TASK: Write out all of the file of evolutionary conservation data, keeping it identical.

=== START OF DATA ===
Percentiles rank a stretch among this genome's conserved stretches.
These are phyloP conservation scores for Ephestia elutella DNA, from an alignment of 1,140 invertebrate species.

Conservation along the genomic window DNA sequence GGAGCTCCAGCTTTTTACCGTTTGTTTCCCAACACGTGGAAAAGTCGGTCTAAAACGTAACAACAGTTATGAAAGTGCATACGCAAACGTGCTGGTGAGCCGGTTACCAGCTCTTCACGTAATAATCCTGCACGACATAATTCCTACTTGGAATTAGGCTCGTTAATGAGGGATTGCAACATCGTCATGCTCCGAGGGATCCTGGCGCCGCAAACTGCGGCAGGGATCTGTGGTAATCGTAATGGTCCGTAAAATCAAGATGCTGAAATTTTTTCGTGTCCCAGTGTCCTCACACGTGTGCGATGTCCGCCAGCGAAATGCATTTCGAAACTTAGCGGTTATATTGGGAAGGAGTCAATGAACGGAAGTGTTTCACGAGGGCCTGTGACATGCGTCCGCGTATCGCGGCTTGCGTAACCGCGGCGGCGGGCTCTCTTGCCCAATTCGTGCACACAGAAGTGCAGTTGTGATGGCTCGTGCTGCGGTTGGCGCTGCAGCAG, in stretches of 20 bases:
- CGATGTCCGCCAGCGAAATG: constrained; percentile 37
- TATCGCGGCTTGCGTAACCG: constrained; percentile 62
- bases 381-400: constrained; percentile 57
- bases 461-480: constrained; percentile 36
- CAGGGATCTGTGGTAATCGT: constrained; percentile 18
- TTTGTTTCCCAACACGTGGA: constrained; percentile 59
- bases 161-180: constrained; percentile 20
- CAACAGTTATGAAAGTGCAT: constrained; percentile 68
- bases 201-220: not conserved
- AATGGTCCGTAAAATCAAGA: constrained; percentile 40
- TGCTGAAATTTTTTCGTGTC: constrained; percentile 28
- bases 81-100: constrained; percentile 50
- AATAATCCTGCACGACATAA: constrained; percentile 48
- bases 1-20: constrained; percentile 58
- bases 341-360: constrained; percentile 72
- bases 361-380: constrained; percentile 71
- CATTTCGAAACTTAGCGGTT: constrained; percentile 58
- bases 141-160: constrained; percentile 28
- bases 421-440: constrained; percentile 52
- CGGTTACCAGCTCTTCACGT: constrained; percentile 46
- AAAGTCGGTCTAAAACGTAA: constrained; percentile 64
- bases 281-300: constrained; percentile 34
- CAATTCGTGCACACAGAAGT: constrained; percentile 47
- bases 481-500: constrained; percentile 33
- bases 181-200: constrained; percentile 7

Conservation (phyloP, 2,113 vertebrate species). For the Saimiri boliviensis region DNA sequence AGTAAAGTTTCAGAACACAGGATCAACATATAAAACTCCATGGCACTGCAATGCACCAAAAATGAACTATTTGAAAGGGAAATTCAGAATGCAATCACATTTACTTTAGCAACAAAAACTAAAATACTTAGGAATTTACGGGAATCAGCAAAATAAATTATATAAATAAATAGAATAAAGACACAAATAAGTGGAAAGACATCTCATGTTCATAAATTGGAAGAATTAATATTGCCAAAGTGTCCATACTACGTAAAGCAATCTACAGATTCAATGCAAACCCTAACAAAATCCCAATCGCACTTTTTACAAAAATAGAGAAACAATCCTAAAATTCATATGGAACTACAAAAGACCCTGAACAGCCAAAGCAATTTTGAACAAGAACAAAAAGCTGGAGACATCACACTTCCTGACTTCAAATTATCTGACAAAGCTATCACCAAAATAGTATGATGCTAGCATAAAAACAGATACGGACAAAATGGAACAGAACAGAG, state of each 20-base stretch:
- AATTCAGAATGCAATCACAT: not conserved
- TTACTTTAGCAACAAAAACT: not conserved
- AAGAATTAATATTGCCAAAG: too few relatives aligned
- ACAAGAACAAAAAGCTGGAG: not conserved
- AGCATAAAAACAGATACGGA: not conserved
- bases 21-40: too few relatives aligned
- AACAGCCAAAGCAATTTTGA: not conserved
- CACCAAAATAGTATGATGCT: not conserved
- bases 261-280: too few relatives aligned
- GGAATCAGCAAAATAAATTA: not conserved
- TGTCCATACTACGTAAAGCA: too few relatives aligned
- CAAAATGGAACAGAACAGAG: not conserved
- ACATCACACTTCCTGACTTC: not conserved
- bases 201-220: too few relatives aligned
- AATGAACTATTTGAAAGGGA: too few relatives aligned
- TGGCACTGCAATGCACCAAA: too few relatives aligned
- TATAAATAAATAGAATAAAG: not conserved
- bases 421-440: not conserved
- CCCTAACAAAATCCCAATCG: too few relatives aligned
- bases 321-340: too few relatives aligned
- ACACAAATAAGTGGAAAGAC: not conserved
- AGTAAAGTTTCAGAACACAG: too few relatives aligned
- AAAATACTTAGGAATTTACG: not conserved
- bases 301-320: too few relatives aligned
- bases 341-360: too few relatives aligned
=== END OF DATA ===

Percentiles rank a stretch among this genome's conserved stretches.
These are phyloP conservation scores for Ephestia elutella DNA, from an alignment of 1,140 invertebrate species.

Conservation along the genomic window DNA sequence GGAGCTCCAGCTTTTTACCGTTTGTTTCCCAACACGTGGAAAAGTCGGTCTAAAACGTAACAACAGTTATGAAAGTGCATACGCAAACGTGCTGGTGAGCCGGTTACCAGCTCTTCACGTAATAATCCTGCACGACATAATTCCTACTTGGAATTAGGCTCGTTAATGAGGGATTGCAACATCGTCATGCTCCGAGGGATCCTGGCGCCGCAAACTGCGGCAGGGATCTGTGGTAATCGTAATGGTCCGTAAAATCAAGATGCTGAAATTTTTTCGTGTCCCAGTGTCCTCACACGTGTGCGATGTCCGCCAGCGAAATGCATTTCGAAACTTAGCGGTTATATTGGGAAGGAGTCAATGAACGGAAGTGTTTCACGAGGGCCTGTGACATGCGTCCGCGTATCGCGGCTTGCGTAACCGCGGCGGCGGGCTCTCTTGCCCAATTCGTGCACACAGAAGTGCAGTTGTGATGGCTCGTGCTGCGGTTGGCGCTGCAGCAG, in stretches of 20 bases:
- CGATGTCCGCCAGCGAAATG: constrained; percentile 37
- TATCGCGGCTTGCGTAACCG: constrained; percentile 62
- bases 381-400: constrained; percentile 57
- bases 461-480: constrained; percentile 36
- CAGGGATCTGTGGTAATCGT: constrained; percentile 18
- TTTGTTTCCCAACACGTGGA: constrained; percentile 59
- bases 161-180: constrained; percentile 20
- CAACAGTTATGAAAGTGCAT: constrained; percentile 68
- bases 201-220: not conserved
- AATGGTCCGTAAAATCAAGA: constrained; percentile 40
- TGCTGAAATTTTTTCGTGTC: constrained; percentile 28
- bases 81-100: constrained; percentile 50
- AATAATCCTGCACGACATAA: constrained; percentile 48
- bases 1-20: constrained; percentile 58
- bases 341-360: constrained; percentile 72
- bases 361-380: constrained; percentile 71
- CATTTCGAAACTTAGCGGTT: constrained; percentile 58
- bases 141-160: constrained; percentile 28
- bases 421-440: constrained; percentile 52
- CGGTTACCAGCTCTTCACGT: constrained; percentile 46
- AAAGTCGGTCTAAAACGTAA: constrained; percentile 64
- bases 281-300: constrained; percentile 34
- CAATTCGTGCACACAGAAGT: constrained; percentile 47
- bases 481-500: constrained; percentile 33
- bases 181-200: constrained; percentile 7

Conservation (phyloP, 2,113 vertebrate species). For the Saimiri boliviensis region DNA sequence AGTAAAGTTTCAGAACACAGGATCAACATATAAAACTCCATGGCACTGCAATGCACCAAAAATGAACTATTTGAAAGGGAAATTCAGAATGCAATCACATTTACTTTAGCAACAAAAACTAAAATACTTAGGAATTTACGGGAATCAGCAAAATAAATTATATAAATAAATAGAATAAAGACACAAATAAGTGGAAAGACATCTCATGTTCATAAATTGGAAGAATTAATATTGCCAAAGTGTCCATACTACGTAAAGCAATCTACAGATTCAATGCAAACCCTAACAAAATCCCAATCGCACTTTTTACAAAAATAGAGAAACAATCCTAAAATTCATATGGAACTACAAAAGACCCTGAACAGCCAAAGCAATTTTGAACAAGAACAAAAAGCTGGAGACATCACACTTCCTGACTTCAAATTATCTGACAAAGCTATCACCAAAATAGTATGATGCTAGCATAAAAACAGATACGGACAAAATGGAACAGAACAGAG, state of each 20-base stretch:
- AATTCAGAATGCAATCACAT: not conserved
- TTACTTTAGCAACAAAAACT: not conserved
- AAGAATTAATATTGCCAAAG: too few relatives aligned
- ACAAGAACAAAAAGCTGGAG: not conserved
- AGCATAAAAACAGATACGGA: not conserved
- bases 21-40: too few relatives aligned
- AACAGCCAAAGCAATTTTGA: not conserved
- CACCAAAATAGTATGATGCT: not conserved
- bases 261-280: too few relatives aligned
- GGAATCAGCAAAATAAATTA: not conserved
- TGTCCATACTACGTAAAGCA: too few relatives aligned
- CAAAATGGAACAGAACAGAG: not conserved
- ACATCACACTTCCTGACTTC: not conserved
- bases 201-220: too few relatives aligned
- AATGAACTATTTGAAAGGGA: too few relatives aligned
- TGGCACTGCAATGCACCAAA: too few relatives aligned
- TATAAATAAATAGAATAAAG: not conserved
- bases 421-440: not conserved
- CCCTAACAAAATCCCAATCG: too few relatives aligned
- bases 321-340: too few relatives aligned
- ACACAAATAAGTGGAAAGAC: not conserved
- AGTAAAGTTTCAGAACACAG: too few relatives aligned
- AAAATACTTAGGAATTTACG: not conserved
- bases 301-320: too few relatives aligned
- bases 341-360: too few relatives aligned